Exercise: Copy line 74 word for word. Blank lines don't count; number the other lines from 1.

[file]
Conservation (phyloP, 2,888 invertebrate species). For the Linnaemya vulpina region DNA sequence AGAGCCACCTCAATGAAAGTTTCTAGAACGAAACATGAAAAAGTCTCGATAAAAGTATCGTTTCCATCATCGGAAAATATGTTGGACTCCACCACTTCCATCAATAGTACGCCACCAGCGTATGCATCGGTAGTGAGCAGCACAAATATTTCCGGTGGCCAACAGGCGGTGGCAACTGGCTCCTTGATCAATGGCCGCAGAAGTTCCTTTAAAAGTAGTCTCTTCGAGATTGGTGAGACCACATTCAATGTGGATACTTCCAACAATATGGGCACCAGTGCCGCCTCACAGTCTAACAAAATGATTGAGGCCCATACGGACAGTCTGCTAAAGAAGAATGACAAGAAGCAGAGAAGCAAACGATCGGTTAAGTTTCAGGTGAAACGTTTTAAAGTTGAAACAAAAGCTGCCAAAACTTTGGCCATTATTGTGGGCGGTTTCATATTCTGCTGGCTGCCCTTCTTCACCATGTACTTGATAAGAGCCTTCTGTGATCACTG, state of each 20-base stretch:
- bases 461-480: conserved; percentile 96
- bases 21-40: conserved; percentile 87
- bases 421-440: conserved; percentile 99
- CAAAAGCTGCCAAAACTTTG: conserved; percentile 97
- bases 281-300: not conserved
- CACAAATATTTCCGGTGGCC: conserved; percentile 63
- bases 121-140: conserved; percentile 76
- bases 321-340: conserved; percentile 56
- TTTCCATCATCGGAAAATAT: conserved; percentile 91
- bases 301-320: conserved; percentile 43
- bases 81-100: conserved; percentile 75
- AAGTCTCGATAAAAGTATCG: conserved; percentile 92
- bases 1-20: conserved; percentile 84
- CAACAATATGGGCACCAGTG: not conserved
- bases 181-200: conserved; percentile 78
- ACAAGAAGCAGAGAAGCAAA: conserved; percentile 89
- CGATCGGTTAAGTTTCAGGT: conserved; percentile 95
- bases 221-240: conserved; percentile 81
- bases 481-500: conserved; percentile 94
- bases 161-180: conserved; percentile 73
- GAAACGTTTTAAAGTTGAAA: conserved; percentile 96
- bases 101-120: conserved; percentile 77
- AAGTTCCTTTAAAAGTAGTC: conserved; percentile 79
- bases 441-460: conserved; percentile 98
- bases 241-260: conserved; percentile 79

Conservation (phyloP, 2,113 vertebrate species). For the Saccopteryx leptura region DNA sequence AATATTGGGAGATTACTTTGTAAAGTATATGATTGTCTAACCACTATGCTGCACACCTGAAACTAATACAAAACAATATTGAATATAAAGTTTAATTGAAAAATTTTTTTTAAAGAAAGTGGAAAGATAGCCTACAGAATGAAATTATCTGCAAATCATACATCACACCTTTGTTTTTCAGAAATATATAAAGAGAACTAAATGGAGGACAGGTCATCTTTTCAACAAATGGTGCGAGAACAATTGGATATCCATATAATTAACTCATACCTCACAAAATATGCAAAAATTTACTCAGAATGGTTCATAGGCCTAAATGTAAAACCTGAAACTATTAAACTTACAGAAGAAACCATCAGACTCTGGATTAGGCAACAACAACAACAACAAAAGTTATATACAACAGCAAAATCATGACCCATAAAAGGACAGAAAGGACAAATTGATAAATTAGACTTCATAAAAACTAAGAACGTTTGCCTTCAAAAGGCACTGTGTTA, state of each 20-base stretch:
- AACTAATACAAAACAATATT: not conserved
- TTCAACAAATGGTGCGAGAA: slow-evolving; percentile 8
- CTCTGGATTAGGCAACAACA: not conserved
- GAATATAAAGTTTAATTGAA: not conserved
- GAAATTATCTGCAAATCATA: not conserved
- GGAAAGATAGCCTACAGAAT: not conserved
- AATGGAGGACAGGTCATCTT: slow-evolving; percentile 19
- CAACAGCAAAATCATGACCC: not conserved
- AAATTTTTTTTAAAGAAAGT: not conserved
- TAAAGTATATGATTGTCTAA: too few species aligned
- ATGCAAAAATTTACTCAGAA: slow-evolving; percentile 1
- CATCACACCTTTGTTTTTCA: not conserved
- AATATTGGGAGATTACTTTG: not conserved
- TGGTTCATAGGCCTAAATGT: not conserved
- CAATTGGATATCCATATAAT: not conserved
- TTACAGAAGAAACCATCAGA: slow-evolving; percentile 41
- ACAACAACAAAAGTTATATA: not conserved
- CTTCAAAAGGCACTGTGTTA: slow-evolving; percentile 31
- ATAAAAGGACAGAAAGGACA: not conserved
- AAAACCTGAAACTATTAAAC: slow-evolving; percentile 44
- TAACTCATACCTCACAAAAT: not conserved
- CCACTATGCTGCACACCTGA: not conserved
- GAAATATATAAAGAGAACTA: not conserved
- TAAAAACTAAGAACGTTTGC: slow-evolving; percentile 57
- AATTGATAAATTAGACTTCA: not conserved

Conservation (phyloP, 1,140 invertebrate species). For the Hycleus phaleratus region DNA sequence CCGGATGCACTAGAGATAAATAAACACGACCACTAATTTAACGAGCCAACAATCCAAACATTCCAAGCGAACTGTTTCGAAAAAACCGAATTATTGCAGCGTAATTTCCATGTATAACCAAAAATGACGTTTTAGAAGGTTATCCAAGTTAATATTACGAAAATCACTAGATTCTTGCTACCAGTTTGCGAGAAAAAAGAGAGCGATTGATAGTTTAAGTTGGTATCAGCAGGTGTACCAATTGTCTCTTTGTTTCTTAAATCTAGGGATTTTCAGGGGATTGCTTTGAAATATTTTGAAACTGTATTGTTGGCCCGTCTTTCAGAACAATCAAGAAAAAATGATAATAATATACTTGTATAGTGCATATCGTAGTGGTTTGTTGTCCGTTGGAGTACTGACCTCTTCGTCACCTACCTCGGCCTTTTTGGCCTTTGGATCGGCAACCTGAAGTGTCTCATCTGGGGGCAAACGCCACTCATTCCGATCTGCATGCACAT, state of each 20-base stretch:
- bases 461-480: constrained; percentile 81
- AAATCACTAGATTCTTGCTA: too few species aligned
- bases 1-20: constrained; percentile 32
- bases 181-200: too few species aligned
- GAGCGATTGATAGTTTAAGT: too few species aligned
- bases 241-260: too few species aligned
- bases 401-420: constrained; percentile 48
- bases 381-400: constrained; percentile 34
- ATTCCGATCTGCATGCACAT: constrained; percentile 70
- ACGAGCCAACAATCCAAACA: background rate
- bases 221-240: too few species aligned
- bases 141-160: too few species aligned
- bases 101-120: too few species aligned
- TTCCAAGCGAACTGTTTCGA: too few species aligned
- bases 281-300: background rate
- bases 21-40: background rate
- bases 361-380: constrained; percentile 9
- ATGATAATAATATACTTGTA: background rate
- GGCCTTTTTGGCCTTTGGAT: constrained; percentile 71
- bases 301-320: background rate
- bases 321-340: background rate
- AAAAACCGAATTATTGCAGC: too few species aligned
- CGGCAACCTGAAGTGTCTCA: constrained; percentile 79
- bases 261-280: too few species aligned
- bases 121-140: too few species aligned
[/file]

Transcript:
- bases 321-340: background rate